I love Shark Tank. It’s one of my most recent guilty pleasure shows (move aside, Dance Moms). On Shark Tank, aspiring entrepreneurs pitch their business ideas to a panel of investors–the “sharks.” The sharks–including the owner of the Dallas Mavericks, Mark Cuban–are all “self-made” millionaires and billionaires that invest their own money into these ideas and try to make them into business success stories.
The more I watch the show, the more I think of Shark Tank as the epitome of a celebration of capitalism. Viewers spend an hour watching business owners pitch the latest product of this or that (which usually no one needs–my latest favorite? An alarm clock that stores bacon inside and begins cooking it at the time you set your alarm to so that everyone can wake up to the smell of bacon. Because obviously I need that in my life). To top it off, they also watch as investors “make dreams come true” by rewarding the most innovative and successful ideas with large sums of cash.
In a way, Shark Tank also reveals some of the problems with capitalism while mostly just glossing over them. Viewers are left with a sense of “business as usual” and don’t really question some of the fundamental issues with business competition as Shark Tank portrays it. Perhaps one of the best examples occurred during what was potentially the largest deal in Shark Tank history. In a pitch for “First Defense Nasal Screens,” Joe Moore explained that his product was a lightweight, discreet nasal filter that could prevent the inhalation of 99% of allergens, dust, and contaminants in the air. The product had already earned him an $8 million contract with the United Arab Emirates. So the sharks had to ask: Why haven’t you taken this product to the big drug companies to be invested in?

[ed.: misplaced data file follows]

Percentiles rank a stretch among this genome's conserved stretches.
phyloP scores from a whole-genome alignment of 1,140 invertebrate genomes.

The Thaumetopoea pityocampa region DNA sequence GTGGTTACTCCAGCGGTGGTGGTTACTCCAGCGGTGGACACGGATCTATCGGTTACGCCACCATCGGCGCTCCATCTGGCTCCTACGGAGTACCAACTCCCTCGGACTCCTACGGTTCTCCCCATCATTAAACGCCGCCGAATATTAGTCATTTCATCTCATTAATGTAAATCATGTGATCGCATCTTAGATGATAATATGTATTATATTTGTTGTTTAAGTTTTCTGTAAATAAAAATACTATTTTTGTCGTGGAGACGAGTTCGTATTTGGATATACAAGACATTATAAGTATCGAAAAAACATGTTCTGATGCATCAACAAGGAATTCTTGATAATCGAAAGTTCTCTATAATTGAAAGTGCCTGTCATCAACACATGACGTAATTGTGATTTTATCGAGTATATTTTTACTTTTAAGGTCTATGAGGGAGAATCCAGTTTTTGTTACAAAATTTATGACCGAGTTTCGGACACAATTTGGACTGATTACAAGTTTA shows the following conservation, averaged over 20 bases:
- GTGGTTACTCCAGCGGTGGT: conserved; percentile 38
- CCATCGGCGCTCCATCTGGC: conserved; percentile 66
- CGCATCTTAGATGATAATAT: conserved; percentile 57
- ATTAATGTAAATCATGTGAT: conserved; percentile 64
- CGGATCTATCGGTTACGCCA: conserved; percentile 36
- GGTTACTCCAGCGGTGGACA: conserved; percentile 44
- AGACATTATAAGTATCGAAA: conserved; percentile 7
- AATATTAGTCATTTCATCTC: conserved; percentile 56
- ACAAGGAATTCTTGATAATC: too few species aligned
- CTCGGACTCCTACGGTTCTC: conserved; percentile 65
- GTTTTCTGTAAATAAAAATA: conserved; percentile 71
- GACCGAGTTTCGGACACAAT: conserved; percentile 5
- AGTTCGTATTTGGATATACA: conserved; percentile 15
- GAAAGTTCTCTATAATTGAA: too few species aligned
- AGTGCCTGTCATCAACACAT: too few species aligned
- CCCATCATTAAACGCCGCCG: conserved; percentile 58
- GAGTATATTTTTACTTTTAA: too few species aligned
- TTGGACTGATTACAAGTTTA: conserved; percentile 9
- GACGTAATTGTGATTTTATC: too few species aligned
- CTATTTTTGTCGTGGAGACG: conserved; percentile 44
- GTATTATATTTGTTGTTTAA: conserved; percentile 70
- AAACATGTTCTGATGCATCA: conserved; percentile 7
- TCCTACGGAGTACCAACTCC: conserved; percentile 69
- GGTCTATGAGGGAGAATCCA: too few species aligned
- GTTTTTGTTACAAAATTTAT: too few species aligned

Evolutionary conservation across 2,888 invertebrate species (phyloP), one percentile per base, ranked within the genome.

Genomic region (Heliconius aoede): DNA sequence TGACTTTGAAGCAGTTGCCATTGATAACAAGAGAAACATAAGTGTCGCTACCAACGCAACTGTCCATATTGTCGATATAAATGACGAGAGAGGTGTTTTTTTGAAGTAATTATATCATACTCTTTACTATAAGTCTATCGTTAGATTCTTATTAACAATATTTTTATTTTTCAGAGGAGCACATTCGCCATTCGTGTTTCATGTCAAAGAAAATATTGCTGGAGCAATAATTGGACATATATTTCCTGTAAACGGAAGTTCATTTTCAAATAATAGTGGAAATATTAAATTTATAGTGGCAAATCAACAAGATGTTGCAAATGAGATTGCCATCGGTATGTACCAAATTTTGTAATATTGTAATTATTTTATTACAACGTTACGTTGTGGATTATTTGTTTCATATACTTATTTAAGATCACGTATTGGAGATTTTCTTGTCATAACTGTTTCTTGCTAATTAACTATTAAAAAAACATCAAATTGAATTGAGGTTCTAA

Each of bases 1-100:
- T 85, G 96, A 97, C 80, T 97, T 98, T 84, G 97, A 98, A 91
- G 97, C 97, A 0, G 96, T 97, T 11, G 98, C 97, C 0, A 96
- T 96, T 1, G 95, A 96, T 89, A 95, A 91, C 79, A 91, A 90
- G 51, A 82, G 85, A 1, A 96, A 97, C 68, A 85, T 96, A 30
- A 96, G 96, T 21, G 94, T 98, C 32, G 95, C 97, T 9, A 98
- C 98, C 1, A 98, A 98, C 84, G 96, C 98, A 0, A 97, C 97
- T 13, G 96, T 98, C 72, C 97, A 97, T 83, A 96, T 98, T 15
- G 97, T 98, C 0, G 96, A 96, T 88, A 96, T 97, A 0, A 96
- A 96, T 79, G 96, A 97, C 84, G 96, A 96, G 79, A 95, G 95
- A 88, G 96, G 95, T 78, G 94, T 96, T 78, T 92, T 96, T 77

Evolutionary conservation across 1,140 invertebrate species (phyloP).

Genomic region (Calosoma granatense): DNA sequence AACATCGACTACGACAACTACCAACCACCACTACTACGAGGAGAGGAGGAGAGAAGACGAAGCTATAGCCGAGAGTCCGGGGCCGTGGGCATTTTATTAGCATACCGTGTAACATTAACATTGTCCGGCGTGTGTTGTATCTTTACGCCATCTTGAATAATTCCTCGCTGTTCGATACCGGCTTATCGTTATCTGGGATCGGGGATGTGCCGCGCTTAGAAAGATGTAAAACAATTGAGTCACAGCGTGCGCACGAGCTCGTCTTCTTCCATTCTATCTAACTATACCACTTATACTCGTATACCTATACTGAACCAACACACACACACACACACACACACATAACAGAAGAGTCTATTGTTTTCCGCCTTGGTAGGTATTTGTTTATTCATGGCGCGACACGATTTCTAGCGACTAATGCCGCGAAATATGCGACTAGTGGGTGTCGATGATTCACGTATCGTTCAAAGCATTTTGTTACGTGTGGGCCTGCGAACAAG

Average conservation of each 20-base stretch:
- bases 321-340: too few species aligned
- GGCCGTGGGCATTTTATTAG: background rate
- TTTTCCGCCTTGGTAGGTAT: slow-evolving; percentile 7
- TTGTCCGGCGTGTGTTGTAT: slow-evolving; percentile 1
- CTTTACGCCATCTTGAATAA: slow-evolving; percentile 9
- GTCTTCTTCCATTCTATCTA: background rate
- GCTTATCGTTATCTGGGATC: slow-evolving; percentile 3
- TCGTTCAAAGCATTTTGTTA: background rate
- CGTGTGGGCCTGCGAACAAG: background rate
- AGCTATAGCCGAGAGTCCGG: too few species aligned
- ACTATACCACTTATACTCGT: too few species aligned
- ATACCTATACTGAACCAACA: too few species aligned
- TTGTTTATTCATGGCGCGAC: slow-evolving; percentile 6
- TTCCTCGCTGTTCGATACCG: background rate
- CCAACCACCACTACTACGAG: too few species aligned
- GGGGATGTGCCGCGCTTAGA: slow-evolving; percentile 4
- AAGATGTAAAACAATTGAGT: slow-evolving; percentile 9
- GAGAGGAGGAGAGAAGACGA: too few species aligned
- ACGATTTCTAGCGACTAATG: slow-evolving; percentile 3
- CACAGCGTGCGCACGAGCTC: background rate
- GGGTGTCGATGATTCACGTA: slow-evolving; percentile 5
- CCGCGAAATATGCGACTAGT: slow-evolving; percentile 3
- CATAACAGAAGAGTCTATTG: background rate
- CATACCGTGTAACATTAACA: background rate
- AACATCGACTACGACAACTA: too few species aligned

“I have,” Joe explained. But those big drug companies explained to him that they were actually competitors with his product. “Why should we prevent it for $1 when we can treat it for $14?”
While I can think of a few good answers to that question, the sharks kept going as if that was of course the appropriate answer any company (and especially one that makes billions of dollars) should give.
So while I’ll continue watching Shark Tank (I find Mark Cuban very amusing, thank you very much), I also view it with a much more skeptical eye. What does this show say about our priorities as a country? These contestants are touted as living the “American Dream.” They’ve come up with an original and innovative idea and are making money from it. What happens to all the people that buy the products that appear on the show? Are they happier? Bacon might make me happy in general, but not enough to buy an alarm clock for it. That doesn’t mean, though, that I haven’t considered buying some of the other products on the show. If I did, would it be because I like the product? Because I like the show? Because I want to say something about my connection to both? Maybe Mark Cuban has the answer.
Check out Shark Tank here: